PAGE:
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A Strategic Approach to Hemispheric Trade

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Hemispheric trade relations are adrift. Renewed creativity, strategic vision, and leadership will be required to get them back on track. Despite the rhetoric of partnership and shared interest, the United States, Canada, and much of Latin America are prioritizing closer economic ties with Asia, slow-walking efforts to build the logical economic partnership with each other that would enable each respective nation to compete more effectively with the growing Asian juggernaut.

The recent Summit of the Americas in Colombia, the obvious place to kick-start the trade agenda with willing partners, instead focused on Cuba, the Falklands and drugs, three topics where progress predictably remained elusive. In the meantime, the siren call of protectionist policies that kept the region prostrate economically for many years is gathering momentum. A number of countries, especially on the Pacific Rim, are working hard to resist the protectionist tide, remaining open to closer trade relations with the United States but unwilling to wait. Among these are Chile, Colombia, Mexico and Peru who, along with Canada as an observer, signed an accord on June 6 to broaden their trade with each other while strengthening their ability to work together in outreach to Asia. Central American nations such as Costa Rica and Panama are next in the queue.

This is precisely the effort that the United States should be harnessing and leading within the context of ongoing negotiations for the Trans-Pacific Partnership (TPP), a trade agreement currently under negotiation by eight countries in Asia and Latin America in addition to the United States. The TPP is a potentially innovative initiative which offers a compelling opportunity to build a new trade agenda for the 21st century that encompasses the Obama Administration's trade policy goals with willing and able partners. To this point, TPP negotiations have been conducted with generally small, pre-existing free trade partners in Southeast Asia and South America including Brunei, Chile, New Zealand, Peru, Singapore and Vietnam; larger Australia is also in the mix. Should the agreement be concluded without additional parties, only limited economic gains will likely be made since most trade and investment with these countries is already open.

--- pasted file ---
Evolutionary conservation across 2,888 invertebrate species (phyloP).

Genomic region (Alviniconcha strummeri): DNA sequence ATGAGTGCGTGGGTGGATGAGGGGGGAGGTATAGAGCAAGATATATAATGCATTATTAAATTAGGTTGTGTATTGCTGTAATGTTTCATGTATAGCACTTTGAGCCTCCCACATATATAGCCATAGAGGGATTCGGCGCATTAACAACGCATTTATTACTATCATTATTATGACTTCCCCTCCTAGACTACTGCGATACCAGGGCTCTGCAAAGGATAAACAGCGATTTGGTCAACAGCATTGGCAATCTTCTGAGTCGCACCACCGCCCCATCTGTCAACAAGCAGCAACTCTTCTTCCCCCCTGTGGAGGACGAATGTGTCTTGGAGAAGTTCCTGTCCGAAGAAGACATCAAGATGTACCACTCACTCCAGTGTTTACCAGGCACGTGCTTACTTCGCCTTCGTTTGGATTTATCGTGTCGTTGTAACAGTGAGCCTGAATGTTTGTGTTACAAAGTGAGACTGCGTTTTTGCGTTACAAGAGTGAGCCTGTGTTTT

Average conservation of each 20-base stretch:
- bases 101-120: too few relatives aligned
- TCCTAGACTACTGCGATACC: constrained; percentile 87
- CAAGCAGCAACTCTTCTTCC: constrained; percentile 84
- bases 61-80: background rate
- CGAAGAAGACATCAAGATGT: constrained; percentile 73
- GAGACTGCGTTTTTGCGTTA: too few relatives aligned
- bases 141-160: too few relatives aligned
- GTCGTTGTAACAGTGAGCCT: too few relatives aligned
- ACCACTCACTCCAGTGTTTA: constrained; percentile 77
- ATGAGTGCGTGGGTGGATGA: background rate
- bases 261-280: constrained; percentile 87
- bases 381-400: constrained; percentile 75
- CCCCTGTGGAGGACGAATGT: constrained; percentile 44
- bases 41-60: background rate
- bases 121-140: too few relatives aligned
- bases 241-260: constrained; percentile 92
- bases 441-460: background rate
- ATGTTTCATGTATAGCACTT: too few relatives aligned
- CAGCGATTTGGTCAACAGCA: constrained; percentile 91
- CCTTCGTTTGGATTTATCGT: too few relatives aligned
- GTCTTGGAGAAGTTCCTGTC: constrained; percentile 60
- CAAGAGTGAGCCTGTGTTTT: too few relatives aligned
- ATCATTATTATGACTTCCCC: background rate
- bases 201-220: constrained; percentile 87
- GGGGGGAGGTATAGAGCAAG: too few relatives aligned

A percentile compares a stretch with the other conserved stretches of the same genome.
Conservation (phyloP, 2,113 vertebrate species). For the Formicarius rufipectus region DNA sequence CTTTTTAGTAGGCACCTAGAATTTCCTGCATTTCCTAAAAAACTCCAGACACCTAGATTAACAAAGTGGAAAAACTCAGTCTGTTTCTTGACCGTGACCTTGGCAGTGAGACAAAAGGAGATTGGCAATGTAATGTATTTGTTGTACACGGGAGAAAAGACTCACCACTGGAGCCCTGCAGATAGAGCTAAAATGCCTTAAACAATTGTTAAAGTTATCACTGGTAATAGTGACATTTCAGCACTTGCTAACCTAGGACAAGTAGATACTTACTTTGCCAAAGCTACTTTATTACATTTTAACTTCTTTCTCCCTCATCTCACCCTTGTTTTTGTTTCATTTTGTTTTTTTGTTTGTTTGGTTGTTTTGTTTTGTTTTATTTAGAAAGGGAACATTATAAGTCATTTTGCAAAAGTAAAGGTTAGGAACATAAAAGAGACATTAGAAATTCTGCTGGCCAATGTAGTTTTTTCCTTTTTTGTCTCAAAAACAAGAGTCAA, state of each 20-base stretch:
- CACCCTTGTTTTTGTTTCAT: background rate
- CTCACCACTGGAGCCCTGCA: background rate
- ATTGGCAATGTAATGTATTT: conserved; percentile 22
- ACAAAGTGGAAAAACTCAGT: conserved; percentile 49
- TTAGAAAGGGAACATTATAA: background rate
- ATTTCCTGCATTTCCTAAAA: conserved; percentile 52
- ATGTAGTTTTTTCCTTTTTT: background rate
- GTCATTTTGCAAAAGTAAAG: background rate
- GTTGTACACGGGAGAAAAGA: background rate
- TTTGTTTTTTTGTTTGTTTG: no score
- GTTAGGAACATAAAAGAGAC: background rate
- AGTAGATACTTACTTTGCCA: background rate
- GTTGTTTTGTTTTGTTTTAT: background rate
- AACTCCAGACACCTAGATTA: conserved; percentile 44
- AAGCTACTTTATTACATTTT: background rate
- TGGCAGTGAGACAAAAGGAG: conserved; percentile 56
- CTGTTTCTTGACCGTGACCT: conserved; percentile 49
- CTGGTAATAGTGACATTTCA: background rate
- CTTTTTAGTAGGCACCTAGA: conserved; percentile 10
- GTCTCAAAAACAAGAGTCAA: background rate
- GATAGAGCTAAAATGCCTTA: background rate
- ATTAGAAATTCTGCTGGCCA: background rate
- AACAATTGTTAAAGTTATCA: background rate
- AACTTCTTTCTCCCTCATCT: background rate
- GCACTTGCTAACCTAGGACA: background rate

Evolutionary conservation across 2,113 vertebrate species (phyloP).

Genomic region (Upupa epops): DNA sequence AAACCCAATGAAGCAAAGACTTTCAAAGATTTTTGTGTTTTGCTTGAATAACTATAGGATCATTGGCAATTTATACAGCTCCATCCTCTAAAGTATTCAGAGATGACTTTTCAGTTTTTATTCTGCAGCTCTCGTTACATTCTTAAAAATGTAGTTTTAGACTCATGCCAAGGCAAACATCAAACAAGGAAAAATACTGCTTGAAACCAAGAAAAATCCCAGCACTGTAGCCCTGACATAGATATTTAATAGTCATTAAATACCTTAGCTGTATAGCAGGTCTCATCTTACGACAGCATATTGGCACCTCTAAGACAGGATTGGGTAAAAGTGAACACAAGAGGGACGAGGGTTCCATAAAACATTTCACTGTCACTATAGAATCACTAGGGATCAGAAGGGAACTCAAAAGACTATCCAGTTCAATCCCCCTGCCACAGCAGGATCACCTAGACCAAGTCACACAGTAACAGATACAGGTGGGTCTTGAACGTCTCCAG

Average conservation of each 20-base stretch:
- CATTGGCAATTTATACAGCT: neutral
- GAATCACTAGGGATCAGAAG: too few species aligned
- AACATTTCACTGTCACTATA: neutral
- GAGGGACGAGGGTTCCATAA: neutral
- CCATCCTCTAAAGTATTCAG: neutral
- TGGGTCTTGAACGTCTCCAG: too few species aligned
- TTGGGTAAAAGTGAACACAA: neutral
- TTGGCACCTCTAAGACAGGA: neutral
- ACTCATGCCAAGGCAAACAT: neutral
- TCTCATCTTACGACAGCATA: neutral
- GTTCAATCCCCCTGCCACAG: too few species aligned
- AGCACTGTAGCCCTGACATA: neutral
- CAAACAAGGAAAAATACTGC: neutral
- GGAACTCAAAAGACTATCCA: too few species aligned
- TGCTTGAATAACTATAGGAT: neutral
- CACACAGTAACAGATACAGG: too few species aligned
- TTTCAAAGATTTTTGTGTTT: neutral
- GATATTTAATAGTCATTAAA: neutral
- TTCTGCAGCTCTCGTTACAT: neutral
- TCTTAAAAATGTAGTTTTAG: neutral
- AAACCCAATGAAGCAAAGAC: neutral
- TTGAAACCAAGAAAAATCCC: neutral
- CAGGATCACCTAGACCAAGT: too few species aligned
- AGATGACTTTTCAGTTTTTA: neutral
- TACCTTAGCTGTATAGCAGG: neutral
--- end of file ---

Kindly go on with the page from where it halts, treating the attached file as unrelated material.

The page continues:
The real gains from trade for the United States would come from more fully integrating economies, which produce things together in a seamless supply chain for each other and for third countries. Our two North American neighbors, Mexico and Canada, are unrivalled in this regard.

Surprisingly, however, U.S. negotiators have been reluctant to fast track Mexico and Canada into the negotiations, fearing that doing so would complicate the agreement politically while also slowing the pace of negotiations. Indeed, those are legitimate concerns, but the highest priority for negotiators should be an economically meaningful agreement that builds competitiveness and supports strategic priorities, rather than a quickly negotiated agreement of more limited impact.

Speed is important; quality, economic significance and strategic considerations are far more important.

Canada is our top trade partner; Mexico is our second largest export market. Both are members of the OECD and the G 20, the latter to be hosted by Mexico June 18 and 19. Both have proven over the years to be capable and responsible free trade partners amid dramatic political and economic changes. Our economies are integrated to the point where North America is now a joint production platform, directly and dramatically benefiting U.S. competitiveness, growth, and well-being.

Nonetheless, in order to compete effectively with rising global economic powers, the United States must take additional steps. By negotiating the TPP together -- United States, Mexico and Canada -- we have the best chance of promoting a framework for Pacific Basin economic relations that already animates the North American relationship, while simultaneously having the opportunity to build on the advances that have occurred in hemispheric economic relations for almost two decades.

We must act soon, given both the advancing state of current TPP negotiations as well as upcoming elections July 1 in Mexico. Within this context, U.S. negotiators should be looking to support the vision of an agreement that best responds to the strategic economic needs of the United States in a hyper-competitive global economy.

Welcoming Mexico and Canada into the negotiations as full partners without further delay, while publicly expressing openness to include Colombia, Costa Rica and Panama, would help get that done.